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August 24, 2019

Congressman Trone visits, hears presentations at Appalachian Laboratory in Frostburg

Credit: Cumberland Times-News, Brandon Glass

FROSTBURG — After meeting with Garrett County Commissioners for breakfast and Frostburg Mayor Robert Flanigan for lunch, U.S. Rep. David Trone continued his tour around Allegany and Garrett counties at the University of Maryland Center for Environmental Science — Appalachian Laboratories on Friday, stopping in to listen to presentations by various faculty members and students.

“What I’m delighted about, this two days we spent up here in Allegany and Garrett County, is that we have a lot of good news and good progress,” said Trone, “but, boy, we have a lot more to go. We just got done talking here (with) some brilliant scientists. I mean, the work that’s being done here is just totally cutting edge and it’s spectacular.”

“We’ve got so many top scientists here at the Appalachian Laboratory. We learned about the trout, learned about global warming, climate change. We’re making some headways in certain areas when we put our minds together in a concerted effort, a bipartisan effort. We’ve seen great progress in nitrogen, mercury, the Chesapeake Bay, the Potomac River,” said Trone, of the reduction of pollutants and the revitalization of waterways in the region. “Those are good stories, and sometimes those good stories happen to be local stories.”

The presentations from faculty and students of the Appalachian Laboratory ran the gamut of environmental subjects. The facility is a complex, well-maintained building close by to Frostburg State University that receives funding from grants and state support, and focuses on graduate students.

Each presenter was limited to four minutes per presentation, give or take a few. 

Katia Engelhardt gave her presentation on the health of submersed aquatic plants in the Potomac, improvements and alternatives to roadside ecosystems that don’t require as much maintenance as the current grasses used and on restoration of the American Chestnut.

Two native grasses brought up were sideoats grama and purple love grass. 

“We do science that benefits society,” said Engelhardt. “You’ll be looking at the roadside differently.”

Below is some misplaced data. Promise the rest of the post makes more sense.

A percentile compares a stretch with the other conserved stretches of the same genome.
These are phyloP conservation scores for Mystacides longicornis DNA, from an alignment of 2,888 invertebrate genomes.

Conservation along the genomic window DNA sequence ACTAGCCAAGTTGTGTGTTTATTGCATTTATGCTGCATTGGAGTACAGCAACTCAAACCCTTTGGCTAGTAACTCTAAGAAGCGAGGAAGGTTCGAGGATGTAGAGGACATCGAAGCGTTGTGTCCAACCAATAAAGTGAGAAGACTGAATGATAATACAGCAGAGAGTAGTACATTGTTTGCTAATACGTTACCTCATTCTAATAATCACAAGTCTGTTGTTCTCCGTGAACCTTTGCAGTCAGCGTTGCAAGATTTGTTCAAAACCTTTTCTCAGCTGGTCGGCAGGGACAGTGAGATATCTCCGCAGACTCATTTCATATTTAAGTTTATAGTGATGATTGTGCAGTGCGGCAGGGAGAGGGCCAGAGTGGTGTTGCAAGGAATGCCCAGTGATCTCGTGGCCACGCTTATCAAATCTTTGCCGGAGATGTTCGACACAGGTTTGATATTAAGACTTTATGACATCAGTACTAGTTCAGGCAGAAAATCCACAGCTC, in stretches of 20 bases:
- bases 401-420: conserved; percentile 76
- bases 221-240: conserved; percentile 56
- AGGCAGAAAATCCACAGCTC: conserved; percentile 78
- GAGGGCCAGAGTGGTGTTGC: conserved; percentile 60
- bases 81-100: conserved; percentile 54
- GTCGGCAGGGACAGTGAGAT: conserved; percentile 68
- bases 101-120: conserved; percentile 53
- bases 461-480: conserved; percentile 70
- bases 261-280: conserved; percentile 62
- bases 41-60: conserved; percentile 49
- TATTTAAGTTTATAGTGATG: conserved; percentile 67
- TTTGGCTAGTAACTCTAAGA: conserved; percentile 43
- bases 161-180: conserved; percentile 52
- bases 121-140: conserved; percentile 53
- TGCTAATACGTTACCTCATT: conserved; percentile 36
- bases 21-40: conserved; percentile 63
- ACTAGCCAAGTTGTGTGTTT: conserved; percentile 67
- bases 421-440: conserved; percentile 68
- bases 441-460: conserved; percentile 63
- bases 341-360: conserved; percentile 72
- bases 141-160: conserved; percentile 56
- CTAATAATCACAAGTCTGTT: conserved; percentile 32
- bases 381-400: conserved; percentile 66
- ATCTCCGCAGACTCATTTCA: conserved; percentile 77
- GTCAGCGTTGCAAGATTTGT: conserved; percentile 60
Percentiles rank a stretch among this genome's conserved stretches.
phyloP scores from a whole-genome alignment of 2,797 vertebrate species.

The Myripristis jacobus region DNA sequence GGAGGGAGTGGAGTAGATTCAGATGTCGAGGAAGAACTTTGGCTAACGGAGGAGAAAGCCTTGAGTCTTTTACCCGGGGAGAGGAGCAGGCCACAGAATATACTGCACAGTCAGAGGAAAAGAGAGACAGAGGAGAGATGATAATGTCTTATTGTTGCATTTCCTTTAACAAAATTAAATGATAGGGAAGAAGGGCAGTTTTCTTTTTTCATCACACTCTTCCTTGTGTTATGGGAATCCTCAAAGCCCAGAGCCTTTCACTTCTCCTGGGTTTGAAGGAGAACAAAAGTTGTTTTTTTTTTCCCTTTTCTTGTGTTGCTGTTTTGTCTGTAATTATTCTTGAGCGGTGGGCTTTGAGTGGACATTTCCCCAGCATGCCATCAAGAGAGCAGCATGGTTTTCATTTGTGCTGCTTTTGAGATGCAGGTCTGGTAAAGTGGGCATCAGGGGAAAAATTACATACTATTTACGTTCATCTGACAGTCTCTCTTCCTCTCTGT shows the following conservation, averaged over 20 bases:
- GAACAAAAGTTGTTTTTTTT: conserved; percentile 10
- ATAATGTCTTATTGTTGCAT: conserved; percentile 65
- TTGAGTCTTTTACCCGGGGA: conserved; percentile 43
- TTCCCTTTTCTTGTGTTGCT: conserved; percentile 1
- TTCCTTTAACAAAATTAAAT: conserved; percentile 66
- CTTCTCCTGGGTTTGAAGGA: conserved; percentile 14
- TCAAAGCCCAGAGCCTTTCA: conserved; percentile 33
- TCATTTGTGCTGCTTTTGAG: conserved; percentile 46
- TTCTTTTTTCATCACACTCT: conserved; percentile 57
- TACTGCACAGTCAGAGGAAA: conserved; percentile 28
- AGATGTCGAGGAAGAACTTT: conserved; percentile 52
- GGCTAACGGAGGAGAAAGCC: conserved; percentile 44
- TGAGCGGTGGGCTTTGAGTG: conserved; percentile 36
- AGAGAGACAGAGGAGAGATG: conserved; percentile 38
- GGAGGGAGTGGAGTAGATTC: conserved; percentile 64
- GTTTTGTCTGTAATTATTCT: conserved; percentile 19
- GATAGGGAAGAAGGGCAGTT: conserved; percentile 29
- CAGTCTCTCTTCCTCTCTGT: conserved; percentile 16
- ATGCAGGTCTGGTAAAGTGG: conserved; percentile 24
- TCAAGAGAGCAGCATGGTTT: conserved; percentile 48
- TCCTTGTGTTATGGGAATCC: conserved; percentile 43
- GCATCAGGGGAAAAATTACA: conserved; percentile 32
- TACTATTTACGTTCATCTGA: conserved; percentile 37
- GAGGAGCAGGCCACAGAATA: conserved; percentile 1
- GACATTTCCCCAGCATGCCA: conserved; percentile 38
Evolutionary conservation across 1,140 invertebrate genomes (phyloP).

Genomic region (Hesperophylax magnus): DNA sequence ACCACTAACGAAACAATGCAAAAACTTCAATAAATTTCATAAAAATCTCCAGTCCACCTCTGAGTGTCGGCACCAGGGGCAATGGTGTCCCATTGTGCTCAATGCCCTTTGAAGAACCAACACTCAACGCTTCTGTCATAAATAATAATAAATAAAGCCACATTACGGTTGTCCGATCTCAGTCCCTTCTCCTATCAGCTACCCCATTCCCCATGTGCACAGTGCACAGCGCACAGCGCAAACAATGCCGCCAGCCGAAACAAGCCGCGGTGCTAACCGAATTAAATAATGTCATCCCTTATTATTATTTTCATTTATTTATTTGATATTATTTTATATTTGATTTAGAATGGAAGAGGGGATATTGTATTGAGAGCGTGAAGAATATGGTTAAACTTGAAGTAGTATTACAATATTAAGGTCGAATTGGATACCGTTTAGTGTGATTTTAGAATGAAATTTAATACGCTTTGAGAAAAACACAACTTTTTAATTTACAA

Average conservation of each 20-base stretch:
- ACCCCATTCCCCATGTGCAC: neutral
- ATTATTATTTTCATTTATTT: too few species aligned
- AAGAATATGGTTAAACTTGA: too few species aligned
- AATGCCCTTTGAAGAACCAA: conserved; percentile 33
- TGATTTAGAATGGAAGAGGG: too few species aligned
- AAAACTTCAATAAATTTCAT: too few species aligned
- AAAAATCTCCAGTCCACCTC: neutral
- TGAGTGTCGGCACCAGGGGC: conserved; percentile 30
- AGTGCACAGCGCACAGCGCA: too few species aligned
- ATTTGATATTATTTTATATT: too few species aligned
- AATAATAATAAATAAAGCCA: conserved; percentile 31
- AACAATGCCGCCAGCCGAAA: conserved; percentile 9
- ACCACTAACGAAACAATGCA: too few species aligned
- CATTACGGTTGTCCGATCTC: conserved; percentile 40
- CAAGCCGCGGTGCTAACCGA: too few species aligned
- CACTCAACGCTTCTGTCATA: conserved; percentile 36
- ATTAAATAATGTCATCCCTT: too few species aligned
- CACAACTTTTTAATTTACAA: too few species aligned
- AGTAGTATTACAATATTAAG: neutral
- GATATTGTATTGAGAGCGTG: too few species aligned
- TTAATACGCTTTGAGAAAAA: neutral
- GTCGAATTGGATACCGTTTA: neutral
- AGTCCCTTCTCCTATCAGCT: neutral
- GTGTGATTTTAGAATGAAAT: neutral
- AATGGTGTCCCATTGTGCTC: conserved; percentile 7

Mark Cochrane was supposed to speak next on managing forest fire risks in the Appalachian region, however, he was away being interviewed about the fires in Brazil and his flight home was delayed.

Using the saved time, Juliet Nagel, a Ph.D. student, and Dave Nelson gave their presentation next on bat conservation. Key points from the talk were that bat populations have declined in recent years, with White Nose Syndrome and wind turbines being considered as factors. The loss of bat life could have major impacts on the environment as they are thought to eat their bodyweight in insects.

“I grew up on a farm,” said Trone. “We had lots of bats.”

Bob Hilderbrand spoke about brook trout management. The brook trout is native to Maryland and likes cold waters, and as temperatures rise their populations could become disturbed, they could move out or die out.

Matt Fitzpatrick, Cat Stylinski and Xin Zhang all gave presentations to close out the seated portion of the presentations. Fitzpatrick explained how his research is on better communicating the impacts of climate change on populations. Examples included Frostburg seeing its days with frost dropping from 133 a year to 90, and average days of snow a year drop from 66 to one.

Stylinski advocated what she called stealth science. She is involved in a program in Maine where they combine art with science by engaging in digital interactive art by way of augmented reality — think Pokemon Go.

Zhang closed the presentations with a speak about sustainable agriculture and how improving sustainability is beneficial in the global trade markets.

The congressman, along with Eric Davidson, director and professor at the Appalachian Laboratory of the University of Maryland Center for Environmental Science, made their way to the wet labs where Joel Bostic and Katie Kline gave a brief talk on the long term trends in nitrogen deposition and stream quality.

“I do think the opioid crisis is the big crisis that immediately we’re facing right now. Clearly, climate change is it at the end of the day,” said Trone. “I come out of the business world where everything I did in business was long-term thinking. I’ve always thought long-term, it’s the only way you can win. But in congress, man, they’re only thinking about today.”